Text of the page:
Theater of the Sea
Theater of the Sea, halfway down the Florida Keys in Islamorada, is a comfortable, well-kept place to see dolphins and sea lions. The feel is relaxed and intimate. Pay your admission, and two minutes later you are nose to bottlenose with marine mammals. It's not a huge corporate stadium rock event, where every bench has a sponsor. You don't need to remember where you parked.
At the dolphin show, for example, you can sit a couple feet from the water, and just inches above it. There is no need for a killer whale to jump out and splash the multitudes up in the nose bleed seats. When kids are asked to walk up and touch the dolphins, there are no insurance forms to fill out, they just stand up and go do it. And the classic dolphin tricks -- like leaping twenty feet out of the water to touch a target -- are much more impressive up close, the difference between watching a slam dunk from the playground or from the luxury boxes.
Part of this homey feel is no doubt due to the geography of the place, which would make it hard to build a megattraction. Theater of the Sea started up in 1946, not fifty feet off of Hwy 1, using a lagoon created by an old rock quarry. The lagoon recedes from the theater, gradually into the trees. When we were there, two dolphins were supposed to do the show, but one was off somewhere out in the lagoon. It didn't matter -- the other one did double duty.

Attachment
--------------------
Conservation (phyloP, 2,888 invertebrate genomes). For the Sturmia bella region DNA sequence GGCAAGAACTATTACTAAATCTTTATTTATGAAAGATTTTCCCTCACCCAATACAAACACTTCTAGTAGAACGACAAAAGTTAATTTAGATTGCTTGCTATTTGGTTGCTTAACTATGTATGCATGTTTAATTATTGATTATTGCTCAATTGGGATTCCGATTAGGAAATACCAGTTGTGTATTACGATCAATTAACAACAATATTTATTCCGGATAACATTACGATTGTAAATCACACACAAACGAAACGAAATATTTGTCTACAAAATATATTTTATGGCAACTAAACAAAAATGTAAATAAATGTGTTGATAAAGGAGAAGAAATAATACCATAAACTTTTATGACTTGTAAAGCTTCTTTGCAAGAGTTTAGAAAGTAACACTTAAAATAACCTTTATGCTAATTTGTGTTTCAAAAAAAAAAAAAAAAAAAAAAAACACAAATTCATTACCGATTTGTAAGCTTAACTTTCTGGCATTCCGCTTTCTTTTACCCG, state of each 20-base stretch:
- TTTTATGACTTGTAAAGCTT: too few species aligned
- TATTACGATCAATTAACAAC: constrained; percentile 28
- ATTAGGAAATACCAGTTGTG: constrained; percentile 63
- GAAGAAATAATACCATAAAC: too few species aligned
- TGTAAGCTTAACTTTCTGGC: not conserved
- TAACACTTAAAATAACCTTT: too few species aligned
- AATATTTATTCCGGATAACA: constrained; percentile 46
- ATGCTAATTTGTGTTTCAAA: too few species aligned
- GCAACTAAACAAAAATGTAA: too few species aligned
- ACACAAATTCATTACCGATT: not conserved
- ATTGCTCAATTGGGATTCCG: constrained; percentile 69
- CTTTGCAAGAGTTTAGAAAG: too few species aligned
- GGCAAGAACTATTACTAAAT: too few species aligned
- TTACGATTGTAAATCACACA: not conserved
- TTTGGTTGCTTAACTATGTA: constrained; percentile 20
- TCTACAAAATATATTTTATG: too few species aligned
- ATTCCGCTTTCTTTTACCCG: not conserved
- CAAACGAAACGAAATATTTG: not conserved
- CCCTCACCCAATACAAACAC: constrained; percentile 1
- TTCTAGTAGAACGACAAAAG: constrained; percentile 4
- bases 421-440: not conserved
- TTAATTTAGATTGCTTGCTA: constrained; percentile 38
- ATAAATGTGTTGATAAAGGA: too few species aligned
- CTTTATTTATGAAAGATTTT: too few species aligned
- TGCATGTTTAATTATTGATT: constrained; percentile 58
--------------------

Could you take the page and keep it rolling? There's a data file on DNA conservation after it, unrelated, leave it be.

After the show, you can wander over to the sea lion pens. Between their shows, the sea lions lie around in full view, and you can make small talk with them until they get annoyed enough to slop off into the water. But by then its time for the glass bottom boat ride.
The more recent and very popular "Swim With The Dolphins" program undoubtedly subsidizes these small shows. A number of other places in the Keys have similar programs, but Theater of the Sea allows kids as young as five to participate.
For an added fee, you join another seven or eight people who one by one get in the lagoon and have a dolphin pull them through the water, dance with them, and jump through a hoop they hold. Advance reservations are a must.
You do have to endure a long lecture about dolphins and how great they are (key point: the dolphin's trademark smile is frozen on, and if he starts acting pissed off, he is), but it ends up being worth it. They teach you how to grab on to a dolphins fin for the ride (hold on at the base), and, addressing the 1993 news story that has become legend, advise that you avoid the dolphin's genital areas during the hugging and kissing part of the program.
Theater of the Sea also hosts Swim With The Sea Lions, Swim With Sting Rays, and a Dolphin Wade for very young kids, but the dolphins are the stars, here. And once you are done swimming the lagoon side-by-side with one, you are back on the road in minutes, again passing the giant fiberglass lobsters and manatee mailbox holders of US 1 South.